‘Place your tray tables in the upright locked position…’
Steve Cropley is seemingly a worried man. The veteran auto-journalist wrung his hands this week over the lack of meaningful intelligence emerging from Thierry Bolloré’s JLR boardroom over the future direction of the serially-troubled Jaguar brand. Almost a year has passed, he stated since the French CEO announced the Re-Imagine plan for the car business, which is attempting to emerge from a series of crises: political, pandemical and of its own making.
It has been a busy week at Gaydon, with Jaguar Land Rover’s PR machine being cranked into renewed operation following a brief hiatus. The news this week is what one might best describe as mixed. But since most news items these days are of the most demoralising variety, let us first Continue reading “Am I Gonna Make It, Doc?”
In 2005, a chastened senior Jaguar executive conceded that both they and their Ford masters had made a strategic error, admitting to British parliamentarians that they had jointly pursued “a failed growth strategy” for the heritage marque. Once this realisation hit home, the residents of Dearborn’s Glasshouse began a fundamental rethink of the leaping cat.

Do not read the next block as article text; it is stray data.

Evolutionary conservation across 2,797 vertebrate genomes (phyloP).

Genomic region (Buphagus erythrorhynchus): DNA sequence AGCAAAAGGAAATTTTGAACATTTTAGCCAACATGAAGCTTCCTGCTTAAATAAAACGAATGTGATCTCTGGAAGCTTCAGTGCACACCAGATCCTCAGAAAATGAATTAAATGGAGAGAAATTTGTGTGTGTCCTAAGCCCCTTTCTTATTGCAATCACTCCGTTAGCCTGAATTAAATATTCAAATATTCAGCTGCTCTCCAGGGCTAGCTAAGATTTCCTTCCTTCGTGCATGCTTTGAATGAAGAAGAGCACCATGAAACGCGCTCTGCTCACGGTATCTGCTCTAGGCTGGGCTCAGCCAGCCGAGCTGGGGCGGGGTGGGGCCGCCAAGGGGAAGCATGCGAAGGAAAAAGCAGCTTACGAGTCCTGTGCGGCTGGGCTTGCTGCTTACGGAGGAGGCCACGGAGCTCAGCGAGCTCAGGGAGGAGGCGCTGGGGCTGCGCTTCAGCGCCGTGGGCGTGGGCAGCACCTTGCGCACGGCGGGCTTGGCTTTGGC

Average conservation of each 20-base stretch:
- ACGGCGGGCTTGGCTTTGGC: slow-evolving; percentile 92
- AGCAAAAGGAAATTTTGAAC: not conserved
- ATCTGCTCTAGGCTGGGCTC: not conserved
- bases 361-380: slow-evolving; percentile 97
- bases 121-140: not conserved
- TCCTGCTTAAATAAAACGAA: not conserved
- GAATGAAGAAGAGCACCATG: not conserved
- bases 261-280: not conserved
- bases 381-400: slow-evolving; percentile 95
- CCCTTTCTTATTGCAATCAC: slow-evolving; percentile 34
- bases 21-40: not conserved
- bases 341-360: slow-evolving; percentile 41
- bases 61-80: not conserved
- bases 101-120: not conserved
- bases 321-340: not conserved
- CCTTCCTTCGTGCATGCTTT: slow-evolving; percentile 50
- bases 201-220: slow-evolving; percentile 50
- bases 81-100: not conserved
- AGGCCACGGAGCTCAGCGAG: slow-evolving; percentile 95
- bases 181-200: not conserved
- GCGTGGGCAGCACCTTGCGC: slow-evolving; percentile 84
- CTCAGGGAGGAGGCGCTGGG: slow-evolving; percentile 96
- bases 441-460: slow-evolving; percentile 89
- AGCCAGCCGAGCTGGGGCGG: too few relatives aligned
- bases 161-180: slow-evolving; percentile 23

Amongst the changes wrought was that Jaguar would henceforth emphasise its sporting credentials, with the cars’ dynamic dial being shifted from traditional values of NVH isolation and ride refinement towards matters of incisive turn-in and outright handling prowess.
Last week, JLR unveiled Velar, the most ambitious Range Rover variant yet. But Driven to Write asks, is there a cuckoo in the nest?
As the dust sheets were lifted off their new mid-liner, Land Rover CCO Gerry McGovern informed journalists, Velar is “the most car-like Range Rover we’ve done so far”. It also seems likely to become the crossover SUV that will convert customers who have so far proven immune to the crossover SUV contagion. Continue reading “Taking the Veil”
Jaguar used to be renowned for their warm and inviting cabins. No longer.
Jaguar’s current stream of new models is testament to the enormous sums being spent on reinvigorating the brand – unfortunately, the new car’s interiors make every effort to appear as though they were lowest on the list of priorities. A new family of combustion engines doesn’t come cheap. Neither does an all-new aluminium platform. But is that enough to explain quite why the cabins of Jaguar’s new-from-scratch XE, XF and F-pace models are so blatantly disappointing? Continue reading “Entering the Plastic Age”